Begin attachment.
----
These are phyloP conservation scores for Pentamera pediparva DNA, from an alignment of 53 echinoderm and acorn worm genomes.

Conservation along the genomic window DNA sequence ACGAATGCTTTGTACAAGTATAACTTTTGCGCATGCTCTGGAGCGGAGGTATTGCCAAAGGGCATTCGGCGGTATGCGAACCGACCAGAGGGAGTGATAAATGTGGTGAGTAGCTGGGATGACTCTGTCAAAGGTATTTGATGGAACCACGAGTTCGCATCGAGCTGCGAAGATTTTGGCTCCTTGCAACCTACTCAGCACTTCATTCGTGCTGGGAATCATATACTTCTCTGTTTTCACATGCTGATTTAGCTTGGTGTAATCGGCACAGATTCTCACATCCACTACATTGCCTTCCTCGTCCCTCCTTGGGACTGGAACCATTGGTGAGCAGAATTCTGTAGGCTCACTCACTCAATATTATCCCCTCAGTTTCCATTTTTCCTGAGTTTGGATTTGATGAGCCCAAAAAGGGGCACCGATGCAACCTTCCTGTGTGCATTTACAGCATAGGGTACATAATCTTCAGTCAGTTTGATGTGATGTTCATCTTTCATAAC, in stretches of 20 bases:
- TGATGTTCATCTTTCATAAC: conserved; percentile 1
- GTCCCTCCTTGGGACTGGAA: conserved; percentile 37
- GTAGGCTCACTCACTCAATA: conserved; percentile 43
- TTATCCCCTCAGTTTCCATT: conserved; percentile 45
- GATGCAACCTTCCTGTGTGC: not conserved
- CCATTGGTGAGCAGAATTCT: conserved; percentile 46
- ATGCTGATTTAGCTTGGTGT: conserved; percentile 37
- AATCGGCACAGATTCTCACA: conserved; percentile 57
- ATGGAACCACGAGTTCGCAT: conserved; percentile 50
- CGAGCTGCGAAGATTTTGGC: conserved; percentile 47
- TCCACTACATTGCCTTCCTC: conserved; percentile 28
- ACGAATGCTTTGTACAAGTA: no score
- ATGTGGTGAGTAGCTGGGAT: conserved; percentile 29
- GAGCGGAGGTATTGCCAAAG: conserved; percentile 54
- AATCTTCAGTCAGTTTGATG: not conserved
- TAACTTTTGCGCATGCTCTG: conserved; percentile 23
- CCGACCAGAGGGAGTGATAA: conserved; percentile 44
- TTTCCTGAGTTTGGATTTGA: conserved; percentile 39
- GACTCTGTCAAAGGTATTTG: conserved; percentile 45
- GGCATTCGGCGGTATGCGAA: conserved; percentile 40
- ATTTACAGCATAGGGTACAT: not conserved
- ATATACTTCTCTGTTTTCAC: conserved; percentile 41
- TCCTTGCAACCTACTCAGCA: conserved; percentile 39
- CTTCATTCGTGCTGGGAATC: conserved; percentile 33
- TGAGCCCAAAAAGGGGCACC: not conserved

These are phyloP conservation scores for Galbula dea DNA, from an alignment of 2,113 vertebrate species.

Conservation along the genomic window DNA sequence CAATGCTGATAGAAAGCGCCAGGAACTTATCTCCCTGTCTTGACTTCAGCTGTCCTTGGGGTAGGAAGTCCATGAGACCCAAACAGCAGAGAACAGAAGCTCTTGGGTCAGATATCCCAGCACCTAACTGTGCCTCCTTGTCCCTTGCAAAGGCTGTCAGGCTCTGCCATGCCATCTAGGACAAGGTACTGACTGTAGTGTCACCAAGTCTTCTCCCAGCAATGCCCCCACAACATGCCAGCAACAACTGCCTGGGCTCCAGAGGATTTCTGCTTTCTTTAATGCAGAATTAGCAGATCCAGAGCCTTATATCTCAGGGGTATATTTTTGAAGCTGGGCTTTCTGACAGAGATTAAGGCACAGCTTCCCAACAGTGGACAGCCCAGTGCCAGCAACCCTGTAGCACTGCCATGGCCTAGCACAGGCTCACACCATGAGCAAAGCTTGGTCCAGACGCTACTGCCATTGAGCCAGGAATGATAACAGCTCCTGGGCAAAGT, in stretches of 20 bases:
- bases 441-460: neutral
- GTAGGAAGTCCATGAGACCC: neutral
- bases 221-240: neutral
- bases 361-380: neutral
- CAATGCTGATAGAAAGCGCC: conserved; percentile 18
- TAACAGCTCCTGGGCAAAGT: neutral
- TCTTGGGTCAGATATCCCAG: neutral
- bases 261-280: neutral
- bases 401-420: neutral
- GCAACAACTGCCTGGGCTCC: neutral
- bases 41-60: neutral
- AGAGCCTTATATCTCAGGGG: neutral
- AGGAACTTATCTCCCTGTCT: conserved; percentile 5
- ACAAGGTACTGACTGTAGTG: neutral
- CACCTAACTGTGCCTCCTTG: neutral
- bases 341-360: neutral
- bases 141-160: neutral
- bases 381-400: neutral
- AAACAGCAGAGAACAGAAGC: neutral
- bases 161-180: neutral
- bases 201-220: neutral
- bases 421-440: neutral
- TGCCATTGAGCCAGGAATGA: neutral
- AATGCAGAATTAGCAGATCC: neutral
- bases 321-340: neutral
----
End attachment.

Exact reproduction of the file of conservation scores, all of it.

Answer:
These are phyloP conservation scores for Pentamera pediparva DNA, from an alignment of 53 echinoderm and acorn worm genomes.

Conservation along the genomic window DNA sequence ACGAATGCTTTGTACAAGTATAACTTTTGCGCATGCTCTGGAGCGGAGGTATTGCCAAAGGGCATTCGGCGGTATGCGAACCGACCAGAGGGAGTGATAAATGTGGTGAGTAGCTGGGATGACTCTGTCAAAGGTATTTGATGGAACCACGAGTTCGCATCGAGCTGCGAAGATTTTGGCTCCTTGCAACCTACTCAGCACTTCATTCGTGCTGGGAATCATATACTTCTCTGTTTTCACATGCTGATTTAGCTTGGTGTAATCGGCACAGATTCTCACATCCACTACATTGCCTTCCTCGTCCCTCCTTGGGACTGGAACCATTGGTGAGCAGAATTCTGTAGGCTCACTCACTCAATATTATCCCCTCAGTTTCCATTTTTCCTGAGTTTGGATTTGATGAGCCCAAAAAGGGGCACCGATGCAACCTTCCTGTGTGCATTTACAGCATAGGGTACATAATCTTCAGTCAGTTTGATGTGATGTTCATCTTTCATAAC, in stretches of 20 bases:
- TGATGTTCATCTTTCATAAC: conserved; percentile 1
- GTCCCTCCTTGGGACTGGAA: conserved; percentile 37
- GTAGGCTCACTCACTCAATA: conserved; percentile 43
- TTATCCCCTCAGTTTCCATT: conserved; percentile 45
- GATGCAACCTTCCTGTGTGC: not conserved
- CCATTGGTGAGCAGAATTCT: conserved; percentile 46
- ATGCTGATTTAGCTTGGTGT: conserved; percentile 37
- AATCGGCACAGATTCTCACA: conserved; percentile 57
- ATGGAACCACGAGTTCGCAT: conserved; percentile 50
- CGAGCTGCGAAGATTTTGGC: conserved; percentile 47
- TCCACTACATTGCCTTCCTC: conserved; percentile 28
- ACGAATGCTTTGTACAAGTA: no score
- ATGTGGTGAGTAGCTGGGAT: conserved; percentile 29
- GAGCGGAGGTATTGCCAAAG: conserved; percentile 54
- AATCTTCAGTCAGTTTGATG: not conserved
- TAACTTTTGCGCATGCTCTG: conserved; percentile 23
- CCGACCAGAGGGAGTGATAA: conserved; percentile 44
- TTTCCTGAGTTTGGATTTGA: conserved; percentile 39
- GACTCTGTCAAAGGTATTTG: conserved; percentile 45
- GGCATTCGGCGGTATGCGAA: conserved; percentile 40
- ATTTACAGCATAGGGTACAT: not conserved
- ATATACTTCTCTGTTTTCAC: conserved; percentile 41
- TCCTTGCAACCTACTCAGCA: conserved; percentile 39
- CTTCATTCGTGCTGGGAATC: conserved; percentile 33
- TGAGCCCAAAAAGGGGCACC: not conserved

These are phyloP conservation scores for Galbula dea DNA, from an alignment of 2,113 vertebrate species.

Conservation along the genomic window DNA sequence CAATGCTGATAGAAAGCGCCAGGAACTTATCTCCCTGTCTTGACTTCAGCTGTCCTTGGGGTAGGAAGTCCATGAGACCCAAACAGCAGAGAACAGAAGCTCTTGGGTCAGATATCCCAGCACCTAACTGTGCCTCCTTGTCCCTTGCAAAGGCTGTCAGGCTCTGCCATGCCATCTAGGACAAGGTACTGACTGTAGTGTCACCAAGTCTTCTCCCAGCAATGCCCCCACAACATGCCAGCAACAACTGCCTGGGCTCCAGAGGATTTCTGCTTTCTTTAATGCAGAATTAGCAGATCCAGAGCCTTATATCTCAGGGGTATATTTTTGAAGCTGGGCTTTCTGACAGAGATTAAGGCACAGCTTCCCAACAGTGGACAGCCCAGTGCCAGCAACCCTGTAGCACTGCCATGGCCTAGCACAGGCTCACACCATGAGCAAAGCTTGGTCCAGACGCTACTGCCATTGAGCCAGGAATGATAACAGCTCCTGGGCAAAGT, in stretches of 20 bases:
- bases 441-460: neutral
- GTAGGAAGTCCATGAGACCC: neutral
- bases 221-240: neutral
- bases 361-380: neutral
- CAATGCTGATAGAAAGCGCC: conserved; percentile 18
- TAACAGCTCCTGGGCAAAGT: neutral
- TCTTGGGTCAGATATCCCAG: neutral
- bases 261-280: neutral
- bases 401-420: neutral
- GCAACAACTGCCTGGGCTCC: neutral
- bases 41-60: neutral
- AGAGCCTTATATCTCAGGGG: neutral
- AGGAACTTATCTCCCTGTCT: conserved; percentile 5
- ACAAGGTACTGACTGTAGTG: neutral
- CACCTAACTGTGCCTCCTTG: neutral
- bases 341-360: neutral
- bases 141-160: neutral
- bases 381-400: neutral
- AAACAGCAGAGAACAGAAGC: neutral
- bases 161-180: neutral
- bases 201-220: neutral
- bases 421-440: neutral
- TGCCATTGAGCCAGGAATGA: neutral
- AATGCAGAATTAGCAGATCC: neutral
- bases 321-340: neutral